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Sesame Workshop produces DVD for families of injured soldiers

NEW YORK - It's not your typical "Sesame Street" episode. There are no lessons in letters or numbers, but there are plenty of hugs and lots of talk about feelings.

Sesame Workshop, the nonprofit organization that produces the hit kids' show, is working on a DVD that will be distributed to military families. It's designed to help injured veterans talk about their disabilities with their children.

Gary E. Knell, president and CEO of Sesame Workshop, said some veterans and their families are looking for help from the organization because it produced a popular DVD last year aimed at helping military families discuss the strain of deployments.

More than a million children have parents who are in the military and have been deployed in the last six years. And roughly 18,000 military personnel in Iraq or Afghanistan have been wounded or injured seriously enough to be evacuated.

In the new production, Rosita, a fluffy blue mop-headed muppet, is upset because her father has returned home in a wheelchair. Rosita angrily refers to the wheelchair as "that thing" and reminisces about the days when she could dance to salsa music and kick a ball with her dad.

With encouragement from Elmo, Rosita musters the nerve to talk with her parents about how she is feeling. "Sometimes I feel a little sad, because things are so different now," Rosita says during a family outing. "I wish your legs were OK, Papi, and I wish you didn't have to go to the doctor so much. And I just wish things could go back to the way they were!"

Rosita's father tells her that although he may have changed, his love for her hasn't. And he persuades her to hop on the back of his wheelchair so the two can try a new kind of dancing.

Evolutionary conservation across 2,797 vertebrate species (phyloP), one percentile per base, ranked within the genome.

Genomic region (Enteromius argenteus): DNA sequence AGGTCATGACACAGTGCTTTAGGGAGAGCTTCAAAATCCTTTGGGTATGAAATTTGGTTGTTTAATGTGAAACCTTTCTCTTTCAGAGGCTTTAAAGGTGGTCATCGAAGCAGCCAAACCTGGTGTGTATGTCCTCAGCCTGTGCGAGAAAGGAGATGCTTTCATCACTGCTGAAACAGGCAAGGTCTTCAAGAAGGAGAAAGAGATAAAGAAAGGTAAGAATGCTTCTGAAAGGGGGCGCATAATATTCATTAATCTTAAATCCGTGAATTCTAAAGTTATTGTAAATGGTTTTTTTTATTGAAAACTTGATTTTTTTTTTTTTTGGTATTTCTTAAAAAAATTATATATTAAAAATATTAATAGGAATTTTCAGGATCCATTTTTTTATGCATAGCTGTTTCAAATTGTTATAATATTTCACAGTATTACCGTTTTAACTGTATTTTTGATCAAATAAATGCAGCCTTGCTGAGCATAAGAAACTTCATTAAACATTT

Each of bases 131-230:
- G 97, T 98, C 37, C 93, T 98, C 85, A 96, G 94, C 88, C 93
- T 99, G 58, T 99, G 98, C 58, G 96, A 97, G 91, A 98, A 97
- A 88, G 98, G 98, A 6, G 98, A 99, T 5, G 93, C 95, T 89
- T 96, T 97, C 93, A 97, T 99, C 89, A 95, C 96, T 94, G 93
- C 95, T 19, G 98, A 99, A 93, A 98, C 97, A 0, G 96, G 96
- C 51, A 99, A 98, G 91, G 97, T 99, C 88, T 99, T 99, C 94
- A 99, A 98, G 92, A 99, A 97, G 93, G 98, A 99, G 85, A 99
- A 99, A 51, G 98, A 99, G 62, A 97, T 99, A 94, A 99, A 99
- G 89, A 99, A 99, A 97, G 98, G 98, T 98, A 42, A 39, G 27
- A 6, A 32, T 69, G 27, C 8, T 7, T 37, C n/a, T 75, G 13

Retired Army First Lieutenant Ed Salau said it's important for families to find new activities to do together after a parent is injured.

Salau lost a leg in a rocket attack while serving in Iraq. He said when it happened, he immediately thought of his young children. "I got my leg blown off," he said. "All I was thinking about was, 'Am I going to be able to dance with my daughter or play soccer with my son?' "

Back home, Salau said he worked quickly to reestablish a physical closeness with his children, which sometimes can be difficult for families. "Hugging still means everything it did before you were hurt," Salau said.

Knell said Sesame Street is trying to model behavior and provide the vocabulary for parents who need extra help. "In many cases, Mommy and Daddy or caregivers may not have the tools necessary to deal with these very tough-to-teach issues," Knell said.

Psychiatry professor Stephen Cozza of Uniformed Services University, which trains military doctors, said a parent's injury or emotional problem is often "a big white elephant in the room that nobody's talking about."

Navy Petty Officer First Class Michael Lammey and his wife, Rose, can relate to that. Michael was badly burned in an explosion while serving in Guam last year.

The burns almost killed him and left him disfigured. Rose said she and her husband initially had a lot of trouble discussing what happened with the couple's three young daughters.

"We didn't know how to handle that sensitive issue. We just put it aside for a little bit until we could sit down as a family and talk it out," Rose said in a telephone interview from San Antonio, where her husband is still receiving treatment.

Leslye Arsht, deputy undersecretary of defense for military community and family policy, said Sesame Workshop is doing something that isn't easy for the military to tackle alone.

"There is no more credible voice for 3-to-5-year-olds than the voice of Elmo . . . and parents trust him too." Arsht said.

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